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Bird flu hits turkey flock in Newaygo County as virus spreads in Michigan

turkey farm. turkeys close-up.
Agriculture officials have detected bird flu in at least two commercial poultry flocks in Michigan. (Sergey Kolsnikov, Shutterstock)
  • A turkey flock in Newaygo County tested positive for bird flu 
  • It’s the second commercial poultry flock in the state this year known to have been infected with the disease 
  • The bird flu is highly contagious and farmers are required to kill the infected birds to prevent the disease from spreading

May 1: Michigan farmers must step up bird flu fight under new emergency order

The bird flu continues to impact poultry flocks in Michigan as wild birds make their migration from the south. 

The U.S. Department of Agriculture reported last week that highly pathogenic avian influenza had been detected in a commercial flock of turkeys being raised for meat in Newaygo County.


News of the outbreak, which affected more than 67,000 turkeys, comes after the disease was detected in a poultry flock in Ionia County earlier in April. Officials detected the disease in a flock of hens at the Green Meadow Organics facility owned by Herbruck’s, the top egg producer in Michigan.


“Taking preventative measures to keep wild birds away from farms is essential to combatting HPAI and limiting its impact,"  said State Veterinarian Dr. Nora Wineland. "As wild birds continue to migrate and the outside temperatures remain cool and temperate, conditions are ideal for the virus to spread.”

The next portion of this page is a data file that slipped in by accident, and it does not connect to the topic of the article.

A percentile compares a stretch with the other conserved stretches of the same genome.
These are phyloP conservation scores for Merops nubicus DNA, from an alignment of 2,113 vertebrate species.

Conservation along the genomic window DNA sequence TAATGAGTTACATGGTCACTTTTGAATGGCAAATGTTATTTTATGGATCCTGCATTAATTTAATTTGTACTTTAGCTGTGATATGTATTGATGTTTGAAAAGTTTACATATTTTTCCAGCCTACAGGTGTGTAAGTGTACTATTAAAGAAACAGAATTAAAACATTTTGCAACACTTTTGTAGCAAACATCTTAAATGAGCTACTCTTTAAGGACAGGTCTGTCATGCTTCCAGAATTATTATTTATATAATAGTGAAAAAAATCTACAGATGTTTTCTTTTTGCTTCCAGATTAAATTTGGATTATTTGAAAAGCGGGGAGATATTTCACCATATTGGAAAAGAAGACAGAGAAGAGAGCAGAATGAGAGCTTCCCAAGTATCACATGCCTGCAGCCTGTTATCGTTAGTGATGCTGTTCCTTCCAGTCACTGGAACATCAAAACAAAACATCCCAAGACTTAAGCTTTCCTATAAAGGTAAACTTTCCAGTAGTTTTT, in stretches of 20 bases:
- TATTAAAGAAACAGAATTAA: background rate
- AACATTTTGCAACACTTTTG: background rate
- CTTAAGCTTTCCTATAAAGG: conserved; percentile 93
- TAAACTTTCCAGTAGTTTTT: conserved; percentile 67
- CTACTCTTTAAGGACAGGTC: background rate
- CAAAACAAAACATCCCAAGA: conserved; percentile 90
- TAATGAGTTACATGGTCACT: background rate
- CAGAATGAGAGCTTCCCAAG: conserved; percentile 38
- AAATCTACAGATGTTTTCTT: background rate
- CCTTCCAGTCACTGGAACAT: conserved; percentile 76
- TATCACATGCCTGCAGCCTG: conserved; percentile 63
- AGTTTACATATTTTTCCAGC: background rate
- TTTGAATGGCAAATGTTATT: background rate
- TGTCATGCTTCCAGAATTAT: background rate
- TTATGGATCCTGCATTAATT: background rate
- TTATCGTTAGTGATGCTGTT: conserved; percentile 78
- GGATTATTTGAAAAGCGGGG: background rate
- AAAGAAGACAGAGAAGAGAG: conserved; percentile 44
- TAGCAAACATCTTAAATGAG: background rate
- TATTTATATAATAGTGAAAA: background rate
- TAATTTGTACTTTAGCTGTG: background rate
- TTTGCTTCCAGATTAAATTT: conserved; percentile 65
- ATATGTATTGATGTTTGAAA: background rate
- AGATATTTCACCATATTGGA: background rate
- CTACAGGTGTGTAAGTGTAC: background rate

The latest outbreak at a commercial facility is the seventh since 2022, when the disease was first reported in Michigan, the state Department of Agriculture confirmed.  

It’s not just Michigan poultry farms that have been impacted. The Michigan Department of Agriculture and Rural Development detected the disease this month in four dairy herds in Ionia, Isabella, Ottawa and Montcalm counties.

Agriculture officials are examining whether cattle and poultry infection cases somehow could be linked. 

"Part of the focus on this today has been a spillover event into dairy cattle in a unique way,"  Tim Boring, director of MDARD, told Bridge Michigan.

“We're in a bit of a unique situation now too, of reevaluating what we've known about this virus and what transmission has looked like and what susceptibility to dairy cattle has looked like in a way that a few weeks ago we hadn't experienced.” 

Food safety

Bird flu can be fatal to domestic poultry flocks, and once the disease has been detected, farmers are required to “depopulate” or kill the infected birds to prevent the disease from spreading further, according to the U.S. Department of Agriculture.


But the disease affects cattle very differently. Unlike poultry, most cattle typically recover from avian flu, though the cows may produce less milk and may present other mild symptoms, the state agriculture department says.  

According to Michigan agriculture officials, people cannot contract bird flu from eating infected poultry or their eggs. “Poultry and eggs that are properly prepared and cooked are safe to eat. Proper food safety practices are important every day,” the state says.

As for milk, the virus is killed through the pasteurization process and therefore is not considered a threat to consumers.

People can get the virus through other means, however. The bird flu can be easily transmitted through infected machinery and equipment or clothing. The Michigan agriculture department recommends that farmers wash their hands between handling birds, disinfect boots, areas and equipment between coops and use well or municipal water as drinking water for the birds.

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